Use this URL to cite or link to this record in EThOS: https://ethos.bl.uk/OrderDetails.do?uin=uk.bl.ethos.790269
Title: Transcripts from the International Criminal Tribunal for the Former Yugoslavia : a linguistic interpretation of sociological patterns found in court data
Author: Perrin, K. L.
ISNI:       0000 0004 8503 9368
Awarding Body: UCL (University College London)
Current Institution: University College London (University of London)
Date of Award: 2016
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Abstract:
This thesis examines transcripts from the International Criminal Tribunal for the former Yugoslavia (ICTY), asking, what can the application of cognitive linguistic methods to ICTY transcripts reveal about social processes within the courtroom? Aiming to broaden the application of these methods, this thesis uses a type of cognitive linguistics called Discourse Space Theory (DST) to highlight significant patterns of interaction within ICTY testimonies, and a combination of social psychology and discourse analysis to explain them further. The multi-layered methods employed here allow for the transcripts to be at their most revealing, and provide essential connections to the existing body of work on transitional justice. This project examines two types of testimonies - that of victims, and that of accused. Results of this analysis demonstrate that underlying the exchanges at the ICTY are power relationships functioning in ways that change relative to identifiable sets of circumstances, such as the ways in which agents of the court address witnesses. Patterns revealed through the analysis of victim testimony demonstrate two important contested subjects at stake - memory and emotion. Analysis of accused testimony has shown a stronger focus on personal power, both within the courtroom and within narratives on the past, and demonstrates that this changes according to status and rank. The overall results of this study have shown that language in the courtroom not only contains within it evidence of underlying social processes, but that these processes reveal issues of power significant to the changing nature of how the functions of tribunals such as the ICTY are understood generally.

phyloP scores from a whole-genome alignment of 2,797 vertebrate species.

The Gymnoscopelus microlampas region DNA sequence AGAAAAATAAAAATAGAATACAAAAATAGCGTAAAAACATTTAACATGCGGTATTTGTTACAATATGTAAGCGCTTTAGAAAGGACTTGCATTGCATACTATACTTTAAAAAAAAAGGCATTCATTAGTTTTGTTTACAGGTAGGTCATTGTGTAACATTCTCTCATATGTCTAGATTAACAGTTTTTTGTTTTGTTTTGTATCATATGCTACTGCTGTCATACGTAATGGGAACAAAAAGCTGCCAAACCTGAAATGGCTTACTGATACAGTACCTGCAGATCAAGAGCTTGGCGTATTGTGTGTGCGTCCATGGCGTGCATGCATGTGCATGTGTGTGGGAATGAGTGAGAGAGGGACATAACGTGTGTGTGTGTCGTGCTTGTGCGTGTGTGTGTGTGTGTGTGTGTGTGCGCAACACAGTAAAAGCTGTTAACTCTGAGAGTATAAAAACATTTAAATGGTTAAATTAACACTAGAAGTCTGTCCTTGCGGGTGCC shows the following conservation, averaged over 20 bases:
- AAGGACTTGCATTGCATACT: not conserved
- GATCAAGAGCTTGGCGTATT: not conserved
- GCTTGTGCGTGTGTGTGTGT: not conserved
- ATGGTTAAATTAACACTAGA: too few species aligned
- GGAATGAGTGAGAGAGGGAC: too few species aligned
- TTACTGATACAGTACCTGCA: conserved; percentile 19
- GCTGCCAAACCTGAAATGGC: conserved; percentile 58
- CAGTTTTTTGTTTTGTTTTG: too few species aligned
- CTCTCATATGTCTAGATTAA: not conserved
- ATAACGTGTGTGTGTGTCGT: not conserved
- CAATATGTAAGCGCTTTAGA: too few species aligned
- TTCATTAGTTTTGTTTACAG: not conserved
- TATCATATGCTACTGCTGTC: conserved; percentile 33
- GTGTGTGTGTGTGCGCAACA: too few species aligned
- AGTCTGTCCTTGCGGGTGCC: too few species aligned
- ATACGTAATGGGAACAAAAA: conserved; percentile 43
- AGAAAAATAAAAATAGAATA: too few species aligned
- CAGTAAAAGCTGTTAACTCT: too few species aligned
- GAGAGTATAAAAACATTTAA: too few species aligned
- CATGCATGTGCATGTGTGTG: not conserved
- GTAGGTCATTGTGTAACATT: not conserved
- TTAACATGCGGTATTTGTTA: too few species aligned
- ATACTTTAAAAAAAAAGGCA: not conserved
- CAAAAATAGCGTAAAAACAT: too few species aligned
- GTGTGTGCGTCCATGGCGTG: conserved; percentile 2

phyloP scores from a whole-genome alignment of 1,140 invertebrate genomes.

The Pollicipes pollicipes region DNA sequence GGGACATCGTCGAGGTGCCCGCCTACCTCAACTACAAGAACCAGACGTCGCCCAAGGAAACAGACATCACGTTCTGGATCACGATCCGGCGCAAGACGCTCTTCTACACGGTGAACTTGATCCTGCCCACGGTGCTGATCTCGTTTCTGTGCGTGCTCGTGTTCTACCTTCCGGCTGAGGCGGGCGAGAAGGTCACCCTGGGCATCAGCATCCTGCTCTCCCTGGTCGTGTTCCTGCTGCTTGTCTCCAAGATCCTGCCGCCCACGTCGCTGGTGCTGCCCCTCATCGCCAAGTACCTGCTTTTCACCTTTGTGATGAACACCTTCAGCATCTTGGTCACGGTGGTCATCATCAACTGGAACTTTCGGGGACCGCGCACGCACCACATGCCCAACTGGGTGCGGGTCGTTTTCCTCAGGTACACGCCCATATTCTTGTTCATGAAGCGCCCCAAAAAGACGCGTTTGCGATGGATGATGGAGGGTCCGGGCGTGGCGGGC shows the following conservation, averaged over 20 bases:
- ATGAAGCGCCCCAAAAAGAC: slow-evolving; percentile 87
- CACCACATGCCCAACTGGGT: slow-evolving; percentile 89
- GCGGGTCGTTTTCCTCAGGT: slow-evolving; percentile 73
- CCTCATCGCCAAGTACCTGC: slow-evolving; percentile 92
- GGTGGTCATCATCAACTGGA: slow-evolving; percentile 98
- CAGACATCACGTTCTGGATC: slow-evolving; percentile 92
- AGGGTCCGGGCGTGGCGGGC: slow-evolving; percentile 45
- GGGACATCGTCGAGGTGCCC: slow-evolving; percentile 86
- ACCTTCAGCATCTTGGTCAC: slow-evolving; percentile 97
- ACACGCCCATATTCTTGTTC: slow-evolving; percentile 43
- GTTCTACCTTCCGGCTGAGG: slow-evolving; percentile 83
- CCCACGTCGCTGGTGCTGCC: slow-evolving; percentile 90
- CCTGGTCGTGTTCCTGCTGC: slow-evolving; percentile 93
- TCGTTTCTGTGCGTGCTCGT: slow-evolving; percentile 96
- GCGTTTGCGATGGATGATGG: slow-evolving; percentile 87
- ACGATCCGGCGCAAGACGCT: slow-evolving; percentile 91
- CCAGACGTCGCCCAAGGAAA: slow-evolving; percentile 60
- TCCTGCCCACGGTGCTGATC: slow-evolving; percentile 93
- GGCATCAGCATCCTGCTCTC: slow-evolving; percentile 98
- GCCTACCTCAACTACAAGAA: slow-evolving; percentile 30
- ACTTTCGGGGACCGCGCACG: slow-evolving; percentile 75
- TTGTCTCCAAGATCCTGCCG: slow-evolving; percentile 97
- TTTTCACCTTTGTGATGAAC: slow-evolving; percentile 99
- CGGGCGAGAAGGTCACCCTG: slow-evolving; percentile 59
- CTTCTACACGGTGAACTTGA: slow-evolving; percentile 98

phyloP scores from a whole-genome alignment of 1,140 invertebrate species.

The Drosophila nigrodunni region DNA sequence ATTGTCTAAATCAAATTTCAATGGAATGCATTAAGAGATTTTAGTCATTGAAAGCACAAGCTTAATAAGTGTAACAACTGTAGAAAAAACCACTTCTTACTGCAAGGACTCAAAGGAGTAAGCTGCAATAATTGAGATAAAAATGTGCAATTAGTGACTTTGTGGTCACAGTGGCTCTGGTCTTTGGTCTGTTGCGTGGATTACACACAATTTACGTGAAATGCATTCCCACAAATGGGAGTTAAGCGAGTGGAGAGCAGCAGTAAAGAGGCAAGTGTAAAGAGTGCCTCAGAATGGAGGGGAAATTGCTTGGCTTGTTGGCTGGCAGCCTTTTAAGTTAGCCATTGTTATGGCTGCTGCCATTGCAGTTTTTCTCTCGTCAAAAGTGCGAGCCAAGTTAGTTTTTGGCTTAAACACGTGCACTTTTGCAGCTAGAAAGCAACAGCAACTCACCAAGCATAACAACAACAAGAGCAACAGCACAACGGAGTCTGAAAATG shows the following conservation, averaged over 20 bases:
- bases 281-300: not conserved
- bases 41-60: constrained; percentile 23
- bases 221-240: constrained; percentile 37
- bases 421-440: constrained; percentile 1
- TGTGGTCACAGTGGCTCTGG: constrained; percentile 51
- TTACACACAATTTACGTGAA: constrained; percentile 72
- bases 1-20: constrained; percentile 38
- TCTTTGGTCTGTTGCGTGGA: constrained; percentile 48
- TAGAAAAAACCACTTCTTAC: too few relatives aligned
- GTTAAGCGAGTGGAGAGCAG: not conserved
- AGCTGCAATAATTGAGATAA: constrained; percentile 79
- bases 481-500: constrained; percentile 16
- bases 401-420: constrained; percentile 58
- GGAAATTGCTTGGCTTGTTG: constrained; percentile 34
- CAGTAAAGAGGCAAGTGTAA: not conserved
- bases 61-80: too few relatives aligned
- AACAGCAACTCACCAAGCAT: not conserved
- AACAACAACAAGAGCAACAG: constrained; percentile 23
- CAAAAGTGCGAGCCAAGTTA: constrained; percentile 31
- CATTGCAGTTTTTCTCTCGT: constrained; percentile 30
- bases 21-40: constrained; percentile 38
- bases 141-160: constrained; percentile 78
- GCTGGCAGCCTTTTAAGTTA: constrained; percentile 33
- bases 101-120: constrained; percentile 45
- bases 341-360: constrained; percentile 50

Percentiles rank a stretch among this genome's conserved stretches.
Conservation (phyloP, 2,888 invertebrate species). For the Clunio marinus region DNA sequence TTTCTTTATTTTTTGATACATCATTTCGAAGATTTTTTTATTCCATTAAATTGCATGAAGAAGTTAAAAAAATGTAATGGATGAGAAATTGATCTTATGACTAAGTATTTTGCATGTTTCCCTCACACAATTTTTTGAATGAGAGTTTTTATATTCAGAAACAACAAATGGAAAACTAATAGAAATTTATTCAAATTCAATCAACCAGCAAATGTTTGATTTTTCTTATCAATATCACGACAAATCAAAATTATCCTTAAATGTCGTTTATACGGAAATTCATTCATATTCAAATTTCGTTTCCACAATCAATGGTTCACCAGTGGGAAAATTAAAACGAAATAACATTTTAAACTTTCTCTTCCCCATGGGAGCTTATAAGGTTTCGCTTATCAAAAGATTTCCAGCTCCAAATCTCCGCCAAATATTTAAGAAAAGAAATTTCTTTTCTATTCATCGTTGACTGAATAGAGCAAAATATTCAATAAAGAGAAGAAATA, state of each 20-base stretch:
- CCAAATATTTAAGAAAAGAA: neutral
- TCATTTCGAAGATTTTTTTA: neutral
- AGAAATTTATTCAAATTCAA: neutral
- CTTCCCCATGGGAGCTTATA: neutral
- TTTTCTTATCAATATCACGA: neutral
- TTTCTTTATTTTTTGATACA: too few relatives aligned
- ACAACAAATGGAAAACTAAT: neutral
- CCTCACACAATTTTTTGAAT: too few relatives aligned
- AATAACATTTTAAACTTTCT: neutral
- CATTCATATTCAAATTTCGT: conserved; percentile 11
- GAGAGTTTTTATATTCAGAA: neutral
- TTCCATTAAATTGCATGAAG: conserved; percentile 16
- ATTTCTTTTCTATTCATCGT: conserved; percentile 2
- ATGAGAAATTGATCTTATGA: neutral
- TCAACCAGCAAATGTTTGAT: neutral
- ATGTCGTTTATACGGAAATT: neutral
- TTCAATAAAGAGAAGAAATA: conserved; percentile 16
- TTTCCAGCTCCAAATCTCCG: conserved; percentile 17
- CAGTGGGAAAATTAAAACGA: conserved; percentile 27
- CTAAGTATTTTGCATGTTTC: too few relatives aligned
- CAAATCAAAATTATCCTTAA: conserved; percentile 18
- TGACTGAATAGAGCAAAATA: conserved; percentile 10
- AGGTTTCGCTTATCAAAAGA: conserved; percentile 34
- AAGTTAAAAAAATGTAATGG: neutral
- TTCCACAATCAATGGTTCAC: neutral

Supervisor: Gordy, E. Sponsor: Not available
Qualification Name: Thesis (Ph.D.) Qualification Level: Doctoral
EThOS ID: uk.bl.ethos.790269  DOI: Not available
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